Tinder sued for sexual harassment and discrimination
The former vice president of marketing at Tinder is suing the company over claims of sexual harassment and discrimination.
Whitney Wolfe has filed a lawsuit, against the dating app, describing 18 months of harassment, starting in 2012.
She has said her title as co-founder was stripped because of her gender and accused Justin Mateen, chief marketing officer, of publicly insulting her.
Wolfe said he called her a whore at a company party.
She also claimed Chief Executive Officer Sean Rad ignored her complaints.
IAC/InterActiveCorp owns a majority stake in Los Angeles-based Tinder and is also a defendant, along with Match.com.
An IAC spokesman said Mateen had been suspended as part of an ongoing internal investigation and said the messages he sent Wolfe were "inappropriate".
"We unequivocally condemn these messages, but believe that Ms. Wolfe's allegations with respect to Tinder and its management are unfounded," he said.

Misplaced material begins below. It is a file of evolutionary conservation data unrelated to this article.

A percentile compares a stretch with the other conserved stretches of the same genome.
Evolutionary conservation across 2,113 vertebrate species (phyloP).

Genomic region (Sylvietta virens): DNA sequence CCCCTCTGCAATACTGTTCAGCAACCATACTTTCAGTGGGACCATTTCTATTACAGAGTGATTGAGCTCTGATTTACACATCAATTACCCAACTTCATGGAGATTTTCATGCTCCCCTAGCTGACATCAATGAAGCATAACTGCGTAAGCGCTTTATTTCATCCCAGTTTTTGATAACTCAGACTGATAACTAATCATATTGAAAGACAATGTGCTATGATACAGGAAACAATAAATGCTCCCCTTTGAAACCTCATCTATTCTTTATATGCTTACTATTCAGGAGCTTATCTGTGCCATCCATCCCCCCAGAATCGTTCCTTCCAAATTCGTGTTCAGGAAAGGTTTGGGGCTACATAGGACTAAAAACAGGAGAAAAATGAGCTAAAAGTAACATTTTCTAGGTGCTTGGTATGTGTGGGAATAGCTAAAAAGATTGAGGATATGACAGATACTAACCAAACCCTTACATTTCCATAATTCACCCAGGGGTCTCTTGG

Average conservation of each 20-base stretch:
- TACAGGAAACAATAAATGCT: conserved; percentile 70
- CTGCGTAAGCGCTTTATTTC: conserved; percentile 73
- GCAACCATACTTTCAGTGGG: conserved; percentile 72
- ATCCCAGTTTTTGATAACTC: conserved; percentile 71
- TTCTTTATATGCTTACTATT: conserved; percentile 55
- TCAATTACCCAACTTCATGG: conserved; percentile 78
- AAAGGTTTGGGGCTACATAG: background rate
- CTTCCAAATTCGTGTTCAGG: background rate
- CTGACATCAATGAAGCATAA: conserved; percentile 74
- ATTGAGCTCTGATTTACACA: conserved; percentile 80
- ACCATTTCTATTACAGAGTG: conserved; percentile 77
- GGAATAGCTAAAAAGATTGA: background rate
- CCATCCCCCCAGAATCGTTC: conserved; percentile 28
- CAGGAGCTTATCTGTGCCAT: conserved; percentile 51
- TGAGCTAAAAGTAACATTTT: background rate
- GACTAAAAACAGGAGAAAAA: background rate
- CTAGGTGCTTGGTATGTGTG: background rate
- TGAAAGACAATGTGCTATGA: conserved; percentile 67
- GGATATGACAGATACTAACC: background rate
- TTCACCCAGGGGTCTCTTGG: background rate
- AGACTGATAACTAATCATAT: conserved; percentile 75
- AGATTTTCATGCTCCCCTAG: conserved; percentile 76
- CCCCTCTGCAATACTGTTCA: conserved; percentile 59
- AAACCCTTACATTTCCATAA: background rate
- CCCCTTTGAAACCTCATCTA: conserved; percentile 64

Tinder and Match did not reply to emails requesting comment.
Wolfe said she came up with the idea for the name Tinder after worries its original name of Matchbox was too similar to Match.com.
She said she formed a romantic relationship with Mateen after he joined the company in 2012.
The lawsuit states Mateen called her "a desperate loser" in a marketing meeting as they began to break up and told a number of people, including Rad, that Wolfe was an alcoholic.
She also said he sent her a string of harassing texts.
Wolfe complained to Rad, who would ignore her "or call her a dramatic or emotional girl," the suit says, adding that in one meeting, Rad told her it was her job to "keep Justin calm."
Wolfe said she resigned after Mateen called her a whore at a company party in April.
She said she was stripped of her title of co-founder in November 2013 after Mateen said that having a "girl founder" would devalue the company, the lawsuit claims.
The news comes as activists accuse Silicon Valley of being unfriendly towards women.
They say female executives, founders and programmers are put off by the culture of the "brogrammer", a partying, male programmer.
Tinder allows users to link their Facebook pictures to their profiles, and then look at other users' pictures. Users swipe left to decline a match, or right to begin messaging someone.
Rad has previously said Tinder had created more than 150 marriages.
"Every day we get hundreds and thousands of emails telling us either [about] friendships made on Tinder or engagements, or long-term relationships being created," he said.